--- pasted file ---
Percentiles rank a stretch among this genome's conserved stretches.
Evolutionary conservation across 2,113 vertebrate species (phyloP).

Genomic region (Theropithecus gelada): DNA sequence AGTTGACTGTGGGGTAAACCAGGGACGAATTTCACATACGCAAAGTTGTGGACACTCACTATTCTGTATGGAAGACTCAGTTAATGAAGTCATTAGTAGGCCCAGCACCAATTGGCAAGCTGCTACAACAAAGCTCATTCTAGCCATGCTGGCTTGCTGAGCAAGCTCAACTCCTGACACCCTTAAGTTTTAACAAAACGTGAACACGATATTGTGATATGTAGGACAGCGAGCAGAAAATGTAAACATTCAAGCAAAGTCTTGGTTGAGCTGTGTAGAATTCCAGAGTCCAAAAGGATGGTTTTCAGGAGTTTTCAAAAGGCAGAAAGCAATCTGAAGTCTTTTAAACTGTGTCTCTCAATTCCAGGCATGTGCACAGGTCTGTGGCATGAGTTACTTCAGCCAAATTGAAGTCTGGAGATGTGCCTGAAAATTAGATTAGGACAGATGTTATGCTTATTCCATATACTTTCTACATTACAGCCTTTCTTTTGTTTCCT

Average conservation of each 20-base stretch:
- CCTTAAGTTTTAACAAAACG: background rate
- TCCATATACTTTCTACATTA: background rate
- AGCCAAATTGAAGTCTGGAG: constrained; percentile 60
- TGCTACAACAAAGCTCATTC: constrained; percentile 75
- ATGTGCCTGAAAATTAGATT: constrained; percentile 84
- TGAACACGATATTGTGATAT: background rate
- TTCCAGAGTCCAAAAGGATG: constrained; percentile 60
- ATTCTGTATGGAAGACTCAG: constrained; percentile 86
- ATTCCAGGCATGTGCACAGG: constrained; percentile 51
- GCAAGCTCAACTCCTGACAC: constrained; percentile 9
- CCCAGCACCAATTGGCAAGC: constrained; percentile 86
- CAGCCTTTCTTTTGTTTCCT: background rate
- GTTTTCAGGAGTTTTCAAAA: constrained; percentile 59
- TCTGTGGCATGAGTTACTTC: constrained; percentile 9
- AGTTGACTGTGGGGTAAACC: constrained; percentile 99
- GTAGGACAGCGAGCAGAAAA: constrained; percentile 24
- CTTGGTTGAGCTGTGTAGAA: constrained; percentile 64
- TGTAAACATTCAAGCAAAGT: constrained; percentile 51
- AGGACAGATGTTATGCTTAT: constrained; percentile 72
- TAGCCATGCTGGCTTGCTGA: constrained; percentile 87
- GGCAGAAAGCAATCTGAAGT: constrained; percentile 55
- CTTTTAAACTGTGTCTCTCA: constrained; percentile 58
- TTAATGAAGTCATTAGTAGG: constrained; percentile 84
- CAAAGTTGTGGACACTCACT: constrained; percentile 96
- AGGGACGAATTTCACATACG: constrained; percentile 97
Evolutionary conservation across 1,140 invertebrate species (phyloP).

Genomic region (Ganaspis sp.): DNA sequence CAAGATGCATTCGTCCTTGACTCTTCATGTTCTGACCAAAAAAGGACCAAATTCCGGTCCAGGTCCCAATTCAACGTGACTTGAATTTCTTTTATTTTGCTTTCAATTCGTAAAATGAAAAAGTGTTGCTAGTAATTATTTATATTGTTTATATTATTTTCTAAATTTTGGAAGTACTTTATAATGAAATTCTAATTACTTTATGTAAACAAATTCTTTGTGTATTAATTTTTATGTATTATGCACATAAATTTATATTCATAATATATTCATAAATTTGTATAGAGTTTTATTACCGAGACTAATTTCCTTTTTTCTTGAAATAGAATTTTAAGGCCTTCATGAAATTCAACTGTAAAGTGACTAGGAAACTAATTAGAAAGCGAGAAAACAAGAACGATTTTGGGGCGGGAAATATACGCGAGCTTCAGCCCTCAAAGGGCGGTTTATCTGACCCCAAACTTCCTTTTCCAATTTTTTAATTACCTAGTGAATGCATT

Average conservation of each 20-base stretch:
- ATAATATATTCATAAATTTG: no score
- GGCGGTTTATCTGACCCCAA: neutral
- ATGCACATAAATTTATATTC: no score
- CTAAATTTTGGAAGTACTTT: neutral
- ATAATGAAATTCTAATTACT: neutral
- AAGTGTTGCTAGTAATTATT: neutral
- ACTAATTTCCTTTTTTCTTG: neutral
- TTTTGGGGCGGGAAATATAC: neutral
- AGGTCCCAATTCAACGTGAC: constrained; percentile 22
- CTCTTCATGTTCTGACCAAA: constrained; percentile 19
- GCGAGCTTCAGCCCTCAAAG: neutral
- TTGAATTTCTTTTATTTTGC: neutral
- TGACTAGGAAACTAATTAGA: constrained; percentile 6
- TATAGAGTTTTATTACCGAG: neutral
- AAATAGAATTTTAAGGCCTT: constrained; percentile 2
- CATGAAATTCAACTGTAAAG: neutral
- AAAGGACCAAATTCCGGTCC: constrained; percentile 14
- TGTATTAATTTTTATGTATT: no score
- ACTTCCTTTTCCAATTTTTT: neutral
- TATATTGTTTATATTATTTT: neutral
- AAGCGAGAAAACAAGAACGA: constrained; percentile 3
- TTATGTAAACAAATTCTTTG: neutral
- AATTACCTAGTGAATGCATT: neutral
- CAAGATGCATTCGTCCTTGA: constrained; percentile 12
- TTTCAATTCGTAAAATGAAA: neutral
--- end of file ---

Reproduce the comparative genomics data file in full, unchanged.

Percentiles rank a stretch among this genome's conserved stretches.
Evolutionary conservation across 2,113 vertebrate species (phyloP).

Genomic region (Theropithecus gelada): DNA sequence AGTTGACTGTGGGGTAAACCAGGGACGAATTTCACATACGCAAAGTTGTGGACACTCACTATTCTGTATGGAAGACTCAGTTAATGAAGTCATTAGTAGGCCCAGCACCAATTGGCAAGCTGCTACAACAAAGCTCATTCTAGCCATGCTGGCTTGCTGAGCAAGCTCAACTCCTGACACCCTTAAGTTTTAACAAAACGTGAACACGATATTGTGATATGTAGGACAGCGAGCAGAAAATGTAAACATTCAAGCAAAGTCTTGGTTGAGCTGTGTAGAATTCCAGAGTCCAAAAGGATGGTTTTCAGGAGTTTTCAAAAGGCAGAAAGCAATCTGAAGTCTTTTAAACTGTGTCTCTCAATTCCAGGCATGTGCACAGGTCTGTGGCATGAGTTACTTCAGCCAAATTGAAGTCTGGAGATGTGCCTGAAAATTAGATTAGGACAGATGTTATGCTTATTCCATATACTTTCTACATTACAGCCTTTCTTTTGTTTCCT

Average conservation of each 20-base stretch:
- CCTTAAGTTTTAACAAAACG: background rate
- TCCATATACTTTCTACATTA: background rate
- AGCCAAATTGAAGTCTGGAG: constrained; percentile 60
- TGCTACAACAAAGCTCATTC: constrained; percentile 75
- ATGTGCCTGAAAATTAGATT: constrained; percentile 84
- TGAACACGATATTGTGATAT: background rate
- TTCCAGAGTCCAAAAGGATG: constrained; percentile 60
- ATTCTGTATGGAAGACTCAG: constrained; percentile 86
- ATTCCAGGCATGTGCACAGG: constrained; percentile 51
- GCAAGCTCAACTCCTGACAC: constrained; percentile 9
- CCCAGCACCAATTGGCAAGC: constrained; percentile 86
- CAGCCTTTCTTTTGTTTCCT: background rate
- GTTTTCAGGAGTTTTCAAAA: constrained; percentile 59
- TCTGTGGCATGAGTTACTTC: constrained; percentile 9
- AGTTGACTGTGGGGTAAACC: constrained; percentile 99
- GTAGGACAGCGAGCAGAAAA: constrained; percentile 24
- CTTGGTTGAGCTGTGTAGAA: constrained; percentile 64
- TGTAAACATTCAAGCAAAGT: constrained; percentile 51
- AGGACAGATGTTATGCTTAT: constrained; percentile 72
- TAGCCATGCTGGCTTGCTGA: constrained; percentile 87
- GGCAGAAAGCAATCTGAAGT: constrained; percentile 55
- CTTTTAAACTGTGTCTCTCA: constrained; percentile 58
- TTAATGAAGTCATTAGTAGG: constrained; percentile 84
- CAAAGTTGTGGACACTCACT: constrained; percentile 96
- AGGGACGAATTTCACATACG: constrained; percentile 97
Evolutionary conservation across 1,140 invertebrate species (phyloP).

Genomic region (Ganaspis sp.): DNA sequence CAAGATGCATTCGTCCTTGACTCTTCATGTTCTGACCAAAAAAGGACCAAATTCCGGTCCAGGTCCCAATTCAACGTGACTTGAATTTCTTTTATTTTGCTTTCAATTCGTAAAATGAAAAAGTGTTGCTAGTAATTATTTATATTGTTTATATTATTTTCTAAATTTTGGAAGTACTTTATAATGAAATTCTAATTACTTTATGTAAACAAATTCTTTGTGTATTAATTTTTATGTATTATGCACATAAATTTATATTCATAATATATTCATAAATTTGTATAGAGTTTTATTACCGAGACTAATTTCCTTTTTTCTTGAAATAGAATTTTAAGGCCTTCATGAAATTCAACTGTAAAGTGACTAGGAAACTAATTAGAAAGCGAGAAAACAAGAACGATTTTGGGGCGGGAAATATACGCGAGCTTCAGCCCTCAAAGGGCGGTTTATCTGACCCCAAACTTCCTTTTCCAATTTTTTAATTACCTAGTGAATGCATT

Average conservation of each 20-base stretch:
- ATAATATATTCATAAATTTG: no score
- GGCGGTTTATCTGACCCCAA: neutral
- ATGCACATAAATTTATATTC: no score
- CTAAATTTTGGAAGTACTTT: neutral
- ATAATGAAATTCTAATTACT: neutral
- AAGTGTTGCTAGTAATTATT: neutral
- ACTAATTTCCTTTTTTCTTG: neutral
- TTTTGGGGCGGGAAATATAC: neutral
- AGGTCCCAATTCAACGTGAC: constrained; percentile 22
- CTCTTCATGTTCTGACCAAA: constrained; percentile 19
- GCGAGCTTCAGCCCTCAAAG: neutral
- TTGAATTTCTTTTATTTTGC: neutral
- TGACTAGGAAACTAATTAGA: constrained; percentile 6
- TATAGAGTTTTATTACCGAG: neutral
- AAATAGAATTTTAAGGCCTT: constrained; percentile 2
- CATGAAATTCAACTGTAAAG: neutral
- AAAGGACCAAATTCCGGTCC: constrained; percentile 14
- TGTATTAATTTTTATGTATT: no score
- ACTTCCTTTTCCAATTTTTT: neutral
- TATATTGTTTATATTATTTT: neutral
- AAGCGAGAAAACAAGAACGA: constrained; percentile 3
- TTATGTAAACAAATTCTTTG: neutral
- AATTACCTAGTGAATGCATT: neutral
- CAAGATGCATTCGTCCTTGA: constrained; percentile 12
- TTTCAATTCGTAAAATGAAA: neutral